Dorkyboard Beginnings

in Dorkyboard by evan power
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I don't know much about mechanical keyboards, but I decided to build one. I was inspired by open hardware projects like the HacKeyboard and the Keyboardio 01, but I wanted something less flashy with a layout more similar to what I am used to using. I like the ISO style enter key and backslash key, but I prefer the ANSI style left shift key. I also wanted a full number pad and 12 function keys. At that point I thought I might as well include the 'Home', 'End', etc. keys as well in the interest of keeping things familiar. I saw no need for backlights or any LEDs other than the usual capslock, numlock, and scroll-lock LEDs. (Even those seemed fairly unnecessary, but I opted to stay close to conventionality in hopes that the project may be of more use to others that way.)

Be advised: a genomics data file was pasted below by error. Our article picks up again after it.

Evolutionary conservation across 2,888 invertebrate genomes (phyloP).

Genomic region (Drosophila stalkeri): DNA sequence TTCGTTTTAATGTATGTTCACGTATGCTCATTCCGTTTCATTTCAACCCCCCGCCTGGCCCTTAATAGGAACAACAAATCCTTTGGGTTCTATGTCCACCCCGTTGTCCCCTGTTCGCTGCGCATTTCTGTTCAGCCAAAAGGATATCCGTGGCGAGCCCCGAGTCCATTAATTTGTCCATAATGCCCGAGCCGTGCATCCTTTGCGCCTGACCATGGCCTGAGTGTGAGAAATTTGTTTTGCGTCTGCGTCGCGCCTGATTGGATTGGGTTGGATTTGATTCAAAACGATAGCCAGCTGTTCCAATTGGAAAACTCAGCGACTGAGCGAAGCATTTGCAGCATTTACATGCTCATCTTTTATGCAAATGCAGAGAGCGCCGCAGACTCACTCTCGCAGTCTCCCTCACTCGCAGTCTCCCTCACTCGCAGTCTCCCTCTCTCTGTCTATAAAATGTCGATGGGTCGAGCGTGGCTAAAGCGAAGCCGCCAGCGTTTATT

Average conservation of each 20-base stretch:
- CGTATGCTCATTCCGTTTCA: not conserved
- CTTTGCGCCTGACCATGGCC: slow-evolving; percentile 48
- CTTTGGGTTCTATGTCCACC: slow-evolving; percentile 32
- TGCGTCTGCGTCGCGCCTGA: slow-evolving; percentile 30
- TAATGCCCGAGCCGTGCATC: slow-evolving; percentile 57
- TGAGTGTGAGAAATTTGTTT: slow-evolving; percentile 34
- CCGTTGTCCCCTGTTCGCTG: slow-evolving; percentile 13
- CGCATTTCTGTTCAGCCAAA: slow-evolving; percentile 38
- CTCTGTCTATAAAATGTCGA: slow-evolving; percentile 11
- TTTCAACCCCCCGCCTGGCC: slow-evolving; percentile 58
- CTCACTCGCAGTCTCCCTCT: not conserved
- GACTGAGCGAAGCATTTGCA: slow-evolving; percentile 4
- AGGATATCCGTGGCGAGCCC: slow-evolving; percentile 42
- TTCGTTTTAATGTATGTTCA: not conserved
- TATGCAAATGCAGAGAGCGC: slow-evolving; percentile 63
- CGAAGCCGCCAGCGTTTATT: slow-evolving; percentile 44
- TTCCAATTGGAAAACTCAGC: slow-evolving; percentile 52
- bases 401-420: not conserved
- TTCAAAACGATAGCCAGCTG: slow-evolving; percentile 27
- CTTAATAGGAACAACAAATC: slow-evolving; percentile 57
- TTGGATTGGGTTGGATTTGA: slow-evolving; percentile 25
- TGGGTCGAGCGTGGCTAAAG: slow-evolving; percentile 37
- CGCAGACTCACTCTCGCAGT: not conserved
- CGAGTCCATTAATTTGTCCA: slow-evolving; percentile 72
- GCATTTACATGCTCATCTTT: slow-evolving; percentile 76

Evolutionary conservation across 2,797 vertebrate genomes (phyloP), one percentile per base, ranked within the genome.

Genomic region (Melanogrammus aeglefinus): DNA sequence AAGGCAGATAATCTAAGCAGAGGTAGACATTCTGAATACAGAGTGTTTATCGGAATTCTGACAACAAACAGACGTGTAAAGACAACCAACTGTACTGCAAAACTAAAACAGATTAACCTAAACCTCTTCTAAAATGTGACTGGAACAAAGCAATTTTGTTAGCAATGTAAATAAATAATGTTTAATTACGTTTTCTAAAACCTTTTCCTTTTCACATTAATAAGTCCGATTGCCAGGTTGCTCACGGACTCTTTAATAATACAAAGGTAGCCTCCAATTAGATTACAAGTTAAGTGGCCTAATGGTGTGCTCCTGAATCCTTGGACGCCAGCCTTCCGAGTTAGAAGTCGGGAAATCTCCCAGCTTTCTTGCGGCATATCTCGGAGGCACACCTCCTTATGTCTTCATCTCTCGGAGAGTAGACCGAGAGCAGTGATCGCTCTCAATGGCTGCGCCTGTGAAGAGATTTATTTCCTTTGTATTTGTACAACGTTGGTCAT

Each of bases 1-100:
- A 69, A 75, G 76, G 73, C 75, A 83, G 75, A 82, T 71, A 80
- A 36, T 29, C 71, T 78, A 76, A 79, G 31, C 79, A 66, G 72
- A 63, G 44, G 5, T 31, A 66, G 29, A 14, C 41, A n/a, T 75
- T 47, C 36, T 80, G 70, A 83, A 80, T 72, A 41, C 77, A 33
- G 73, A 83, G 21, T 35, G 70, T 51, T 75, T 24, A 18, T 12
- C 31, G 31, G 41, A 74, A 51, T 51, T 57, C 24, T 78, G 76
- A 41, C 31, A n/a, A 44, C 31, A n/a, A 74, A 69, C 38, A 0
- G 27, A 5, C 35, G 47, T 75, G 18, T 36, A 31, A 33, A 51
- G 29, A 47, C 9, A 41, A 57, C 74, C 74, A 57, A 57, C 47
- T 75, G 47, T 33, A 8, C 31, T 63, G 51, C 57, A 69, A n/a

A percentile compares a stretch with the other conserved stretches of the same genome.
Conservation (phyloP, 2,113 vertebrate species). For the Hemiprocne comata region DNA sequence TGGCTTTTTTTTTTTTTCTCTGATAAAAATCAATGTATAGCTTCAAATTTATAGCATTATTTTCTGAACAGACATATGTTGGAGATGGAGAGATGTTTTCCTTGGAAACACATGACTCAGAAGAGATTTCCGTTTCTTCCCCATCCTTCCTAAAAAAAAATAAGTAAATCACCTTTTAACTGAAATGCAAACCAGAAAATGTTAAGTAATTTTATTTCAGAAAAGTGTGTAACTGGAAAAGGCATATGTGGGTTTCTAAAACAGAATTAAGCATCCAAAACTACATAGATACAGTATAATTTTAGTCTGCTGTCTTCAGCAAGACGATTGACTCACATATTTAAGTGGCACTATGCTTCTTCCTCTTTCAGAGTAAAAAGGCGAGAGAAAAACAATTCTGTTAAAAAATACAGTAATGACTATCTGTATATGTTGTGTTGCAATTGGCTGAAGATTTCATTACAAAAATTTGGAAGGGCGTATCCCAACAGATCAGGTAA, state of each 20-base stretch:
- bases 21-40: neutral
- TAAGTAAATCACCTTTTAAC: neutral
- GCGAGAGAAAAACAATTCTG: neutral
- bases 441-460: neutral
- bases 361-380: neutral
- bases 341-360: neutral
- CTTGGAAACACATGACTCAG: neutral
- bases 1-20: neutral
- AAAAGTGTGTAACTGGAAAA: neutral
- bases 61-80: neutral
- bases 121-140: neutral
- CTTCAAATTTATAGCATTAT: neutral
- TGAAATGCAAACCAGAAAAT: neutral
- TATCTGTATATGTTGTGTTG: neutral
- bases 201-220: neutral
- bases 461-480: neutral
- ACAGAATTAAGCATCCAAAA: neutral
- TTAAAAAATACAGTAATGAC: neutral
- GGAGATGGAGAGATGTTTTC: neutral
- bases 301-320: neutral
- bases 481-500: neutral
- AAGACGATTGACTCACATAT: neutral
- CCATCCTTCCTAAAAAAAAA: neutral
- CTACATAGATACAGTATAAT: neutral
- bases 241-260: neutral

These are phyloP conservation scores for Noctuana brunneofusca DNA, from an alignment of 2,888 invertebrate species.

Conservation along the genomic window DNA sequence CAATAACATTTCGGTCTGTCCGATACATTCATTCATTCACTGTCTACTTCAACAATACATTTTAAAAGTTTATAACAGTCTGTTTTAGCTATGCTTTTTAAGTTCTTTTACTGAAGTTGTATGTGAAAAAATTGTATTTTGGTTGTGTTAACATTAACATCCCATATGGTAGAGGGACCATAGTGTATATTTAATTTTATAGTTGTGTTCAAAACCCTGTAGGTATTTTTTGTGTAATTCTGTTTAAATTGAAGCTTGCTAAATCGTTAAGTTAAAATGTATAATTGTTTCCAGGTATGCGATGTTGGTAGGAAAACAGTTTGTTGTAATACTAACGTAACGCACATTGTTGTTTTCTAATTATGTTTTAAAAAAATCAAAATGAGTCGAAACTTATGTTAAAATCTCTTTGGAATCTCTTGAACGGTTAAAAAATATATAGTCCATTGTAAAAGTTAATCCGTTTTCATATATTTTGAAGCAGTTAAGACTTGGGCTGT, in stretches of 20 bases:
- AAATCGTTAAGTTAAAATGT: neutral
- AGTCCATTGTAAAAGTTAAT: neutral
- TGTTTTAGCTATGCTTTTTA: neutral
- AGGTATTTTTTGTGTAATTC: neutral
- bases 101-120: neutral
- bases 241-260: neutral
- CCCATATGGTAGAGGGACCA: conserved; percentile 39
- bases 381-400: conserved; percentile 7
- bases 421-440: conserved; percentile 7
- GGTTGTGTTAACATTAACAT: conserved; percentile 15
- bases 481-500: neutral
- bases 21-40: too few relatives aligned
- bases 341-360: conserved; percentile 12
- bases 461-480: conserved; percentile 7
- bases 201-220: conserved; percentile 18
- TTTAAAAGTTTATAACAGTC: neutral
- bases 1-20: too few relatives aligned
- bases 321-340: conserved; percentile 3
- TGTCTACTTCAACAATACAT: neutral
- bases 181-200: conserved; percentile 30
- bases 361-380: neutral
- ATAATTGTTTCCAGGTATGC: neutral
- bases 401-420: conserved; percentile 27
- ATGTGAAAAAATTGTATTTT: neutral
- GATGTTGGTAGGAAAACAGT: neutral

I chose the Atmel Atmega3U4 microcontroller so that I could leverage the wealth of existing free and open source keyboard firmware available for that device.

The PCB is designed, but untested so far. The hardware is open source and licensed under the CERN Open Hardware License. Schematics and PCB files in KiCad format can be downloaded via GitHub.